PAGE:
New images from NASA's Curiosity rover on Mars reveal what looks to be the first sign of mud cracks on the Martian surface, providing scientists with even more evidence that the red planet once hosted water – which potentially could have supported life.
If the space agency's hunch is correct, these rock formations were once mud cracks (also known as desiccation cracks) – an ancient relic of Mars's wetter past billions of years ago. When the soil dried out, it was preserved under layers of rock in a fractured, segmented state, like a time capsule for Curiosity to discover eons later.
Curiosity came across the formations in the foothills of Mount Sharp, at a site nicknamed 'Old Soaker', after scientists noticed distinctive patterns in the Martian soil that didn't resemble anything they'd observed before – at least, not on Mars.
"Even from a distance, we could see a pattern of four- and five-sided polygons that don't look like fractures we've seen previously with Curiosity," says Curiosity researcher Nathan Stein from Caltech.
"It looks like what you'd see beside the road where muddy ground has dried and cracked."
The researchers think the mud layer took shape more than 3 billion years ago, after Mars's once bountiful ancient lakes dried up.
The cracks then became buried over time by layers of surface sediment, which hardened into stratified rock, before wind erosion once more revealed the fractured patterns we see today.
According to the team, as the formations were buried with sediment, the crack rivets became filled with material that better resisted the wind erosion than the mudstone around it, which is why the cracks now appear as raised ridges.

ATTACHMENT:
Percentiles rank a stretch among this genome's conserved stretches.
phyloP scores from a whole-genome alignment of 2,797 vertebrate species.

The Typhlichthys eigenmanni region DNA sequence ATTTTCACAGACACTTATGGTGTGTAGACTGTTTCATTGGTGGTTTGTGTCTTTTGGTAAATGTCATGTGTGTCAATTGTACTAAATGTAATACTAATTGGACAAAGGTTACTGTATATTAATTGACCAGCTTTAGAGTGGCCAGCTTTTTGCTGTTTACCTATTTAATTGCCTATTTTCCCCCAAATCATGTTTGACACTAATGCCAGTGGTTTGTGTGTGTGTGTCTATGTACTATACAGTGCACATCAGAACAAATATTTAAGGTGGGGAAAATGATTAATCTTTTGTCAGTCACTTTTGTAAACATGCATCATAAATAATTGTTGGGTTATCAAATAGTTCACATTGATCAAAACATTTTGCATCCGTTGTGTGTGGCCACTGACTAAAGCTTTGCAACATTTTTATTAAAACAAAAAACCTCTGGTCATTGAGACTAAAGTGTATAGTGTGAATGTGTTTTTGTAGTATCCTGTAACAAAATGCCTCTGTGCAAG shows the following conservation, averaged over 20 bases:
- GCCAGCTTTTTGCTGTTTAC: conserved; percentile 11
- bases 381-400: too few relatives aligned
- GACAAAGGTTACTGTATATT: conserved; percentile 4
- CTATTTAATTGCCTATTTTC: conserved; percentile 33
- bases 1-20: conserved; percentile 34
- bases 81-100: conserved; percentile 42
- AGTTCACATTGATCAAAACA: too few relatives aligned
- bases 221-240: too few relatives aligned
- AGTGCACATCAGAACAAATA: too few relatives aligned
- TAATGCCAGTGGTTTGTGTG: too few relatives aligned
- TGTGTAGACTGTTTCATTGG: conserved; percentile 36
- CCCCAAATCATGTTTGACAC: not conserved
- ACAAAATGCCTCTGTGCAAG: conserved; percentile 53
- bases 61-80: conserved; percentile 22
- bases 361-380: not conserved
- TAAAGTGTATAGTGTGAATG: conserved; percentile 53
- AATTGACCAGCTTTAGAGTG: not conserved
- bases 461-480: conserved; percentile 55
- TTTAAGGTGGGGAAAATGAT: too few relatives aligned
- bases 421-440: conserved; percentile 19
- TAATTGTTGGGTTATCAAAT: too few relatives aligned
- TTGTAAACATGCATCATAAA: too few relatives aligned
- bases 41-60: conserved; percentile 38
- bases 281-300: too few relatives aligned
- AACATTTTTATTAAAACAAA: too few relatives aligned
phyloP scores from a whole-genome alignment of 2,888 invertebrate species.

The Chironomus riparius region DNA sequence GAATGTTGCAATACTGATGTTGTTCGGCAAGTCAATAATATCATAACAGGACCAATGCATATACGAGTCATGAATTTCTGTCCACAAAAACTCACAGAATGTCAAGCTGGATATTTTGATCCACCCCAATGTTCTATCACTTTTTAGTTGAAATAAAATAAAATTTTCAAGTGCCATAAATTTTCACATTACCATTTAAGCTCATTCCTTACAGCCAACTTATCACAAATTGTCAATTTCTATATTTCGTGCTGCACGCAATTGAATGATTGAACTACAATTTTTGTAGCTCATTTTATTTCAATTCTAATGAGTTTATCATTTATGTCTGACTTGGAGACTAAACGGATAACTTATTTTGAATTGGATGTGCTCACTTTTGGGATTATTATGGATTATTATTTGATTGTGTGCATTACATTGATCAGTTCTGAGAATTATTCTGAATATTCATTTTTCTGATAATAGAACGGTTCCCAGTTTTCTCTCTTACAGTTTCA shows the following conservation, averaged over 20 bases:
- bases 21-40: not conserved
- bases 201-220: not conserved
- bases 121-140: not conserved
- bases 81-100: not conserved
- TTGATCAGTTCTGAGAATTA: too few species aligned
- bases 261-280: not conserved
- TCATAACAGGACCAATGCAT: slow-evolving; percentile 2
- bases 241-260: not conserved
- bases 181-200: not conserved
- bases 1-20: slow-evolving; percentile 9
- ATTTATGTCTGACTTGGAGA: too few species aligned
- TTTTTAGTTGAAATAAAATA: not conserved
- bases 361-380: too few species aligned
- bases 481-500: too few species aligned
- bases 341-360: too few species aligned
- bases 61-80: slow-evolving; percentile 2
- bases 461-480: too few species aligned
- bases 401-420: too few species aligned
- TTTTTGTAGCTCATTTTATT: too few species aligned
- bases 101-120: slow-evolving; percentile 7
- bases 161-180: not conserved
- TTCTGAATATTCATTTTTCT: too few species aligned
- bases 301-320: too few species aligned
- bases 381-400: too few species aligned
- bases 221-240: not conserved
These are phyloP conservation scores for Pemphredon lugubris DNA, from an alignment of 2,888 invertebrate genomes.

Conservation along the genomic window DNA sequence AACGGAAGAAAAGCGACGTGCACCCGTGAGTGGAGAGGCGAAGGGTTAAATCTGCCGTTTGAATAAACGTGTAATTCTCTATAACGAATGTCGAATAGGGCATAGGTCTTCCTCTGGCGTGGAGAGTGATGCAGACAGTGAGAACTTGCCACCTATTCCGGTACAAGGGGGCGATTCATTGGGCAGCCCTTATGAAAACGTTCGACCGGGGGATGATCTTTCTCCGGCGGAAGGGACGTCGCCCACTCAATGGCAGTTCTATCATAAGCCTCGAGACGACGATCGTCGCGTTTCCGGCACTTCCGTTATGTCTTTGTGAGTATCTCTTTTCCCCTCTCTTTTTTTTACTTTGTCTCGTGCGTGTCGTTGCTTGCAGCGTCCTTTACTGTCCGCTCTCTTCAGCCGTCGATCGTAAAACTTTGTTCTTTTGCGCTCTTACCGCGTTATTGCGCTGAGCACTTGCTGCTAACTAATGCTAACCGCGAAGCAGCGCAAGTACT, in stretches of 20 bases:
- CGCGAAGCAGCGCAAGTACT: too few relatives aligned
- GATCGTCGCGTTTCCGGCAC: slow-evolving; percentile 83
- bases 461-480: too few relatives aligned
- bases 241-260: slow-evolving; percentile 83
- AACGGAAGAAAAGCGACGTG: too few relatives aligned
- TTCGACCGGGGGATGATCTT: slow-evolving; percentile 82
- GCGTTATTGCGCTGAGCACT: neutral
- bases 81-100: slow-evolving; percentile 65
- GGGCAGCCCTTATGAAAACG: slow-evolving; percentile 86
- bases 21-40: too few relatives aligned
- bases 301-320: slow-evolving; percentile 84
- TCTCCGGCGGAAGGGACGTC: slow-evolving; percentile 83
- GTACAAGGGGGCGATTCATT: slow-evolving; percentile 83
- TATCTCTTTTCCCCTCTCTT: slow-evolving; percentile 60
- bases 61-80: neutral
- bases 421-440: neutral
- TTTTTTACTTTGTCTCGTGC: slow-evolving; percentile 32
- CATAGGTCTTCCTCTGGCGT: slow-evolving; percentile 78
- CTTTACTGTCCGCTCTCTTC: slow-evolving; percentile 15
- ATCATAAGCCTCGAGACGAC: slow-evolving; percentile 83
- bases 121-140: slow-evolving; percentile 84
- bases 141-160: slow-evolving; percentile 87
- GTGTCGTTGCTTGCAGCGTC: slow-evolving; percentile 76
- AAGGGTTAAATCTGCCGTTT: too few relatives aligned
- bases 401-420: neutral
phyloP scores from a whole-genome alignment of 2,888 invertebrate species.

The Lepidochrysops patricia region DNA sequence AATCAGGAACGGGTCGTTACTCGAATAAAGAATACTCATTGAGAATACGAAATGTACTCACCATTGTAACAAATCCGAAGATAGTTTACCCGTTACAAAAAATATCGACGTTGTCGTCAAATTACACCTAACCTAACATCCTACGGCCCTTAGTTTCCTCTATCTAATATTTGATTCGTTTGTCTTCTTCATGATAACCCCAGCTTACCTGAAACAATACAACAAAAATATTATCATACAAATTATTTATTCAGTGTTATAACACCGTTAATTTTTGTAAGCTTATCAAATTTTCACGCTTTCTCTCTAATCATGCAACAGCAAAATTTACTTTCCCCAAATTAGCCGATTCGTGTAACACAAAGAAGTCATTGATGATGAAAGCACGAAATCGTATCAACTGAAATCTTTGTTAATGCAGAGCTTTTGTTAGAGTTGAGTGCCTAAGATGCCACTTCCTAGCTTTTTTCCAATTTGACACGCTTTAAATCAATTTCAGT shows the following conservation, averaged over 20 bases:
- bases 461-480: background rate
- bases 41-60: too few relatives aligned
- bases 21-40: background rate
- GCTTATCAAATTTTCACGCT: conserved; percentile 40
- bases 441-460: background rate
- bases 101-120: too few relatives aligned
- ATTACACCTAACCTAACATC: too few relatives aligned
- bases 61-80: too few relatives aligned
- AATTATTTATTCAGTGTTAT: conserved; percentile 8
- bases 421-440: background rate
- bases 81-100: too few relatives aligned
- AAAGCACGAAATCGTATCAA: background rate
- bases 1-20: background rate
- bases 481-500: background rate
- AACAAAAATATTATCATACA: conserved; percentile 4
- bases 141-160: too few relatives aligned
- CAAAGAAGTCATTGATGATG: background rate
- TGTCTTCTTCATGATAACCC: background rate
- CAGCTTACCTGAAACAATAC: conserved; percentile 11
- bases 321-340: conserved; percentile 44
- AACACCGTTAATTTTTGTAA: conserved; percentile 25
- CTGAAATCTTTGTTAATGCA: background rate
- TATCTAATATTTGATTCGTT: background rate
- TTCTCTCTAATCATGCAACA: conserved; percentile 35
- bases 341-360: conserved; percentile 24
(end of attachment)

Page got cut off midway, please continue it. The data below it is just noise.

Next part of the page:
In mud drying on the surface, this crack-filling sediment would have been made up of windblown dust or sand. But once the layer became buried, fractures could have been filled with minerals circulated by Martian groundwater – which scientists recently detected evidence of.
Curiosity's analysis of Old Soaker reveals that the site contains signs of both kinds of crack sediment, which means we could be looking at a historical cycle of lake activity – as Mars's bodies of waters ebbed and flowed over billions of years.
"If these are indeed mud cracks, they fit well with the context of what we're seeing in the section of Mount Sharp Curiosity has been climbing for many months," says Curiosity Project Scientist Ashwin Vasavada from NASA's Jet Propulsion Laboratory.
"The ancient lakes varied in depth and extent over time, and sometimes disappeared. We're seeing more evidence of dry intervals between what had been mostly a record of long-lived lakes."
Curiosity landed on Mars in August 2012, not far from Mount Sharp, where it has explored the Martian terrain for almost 4.5 years.
The rover has now moved on from Old Soaker towards a rock-drilling location further uphill, but there are fears at NASA that Curiosity's instruments are showing signs of wear and tear.
Curiosity's drill experienced technical problems last month, so scientists are being cautious with its fieldwork while they figure out exactly how serious the problem is.
Let's hope NASA can fix whatever it is, because while we've found out so much in recent years about the existence of water in the red planet's past, we still haven't found signs of any microbial life that it could have supported.
Nor do we fully understand how and why conditions on Mars changed to turn it into the drier and potentially lifeless world it may be today – although of course we're always following every lead that could point to Martian organisms.
Curiosity's our best shot at getting those answers on the ground, so there's an awful lot riding on the continued success of this mission.
Good luck out there, little guy.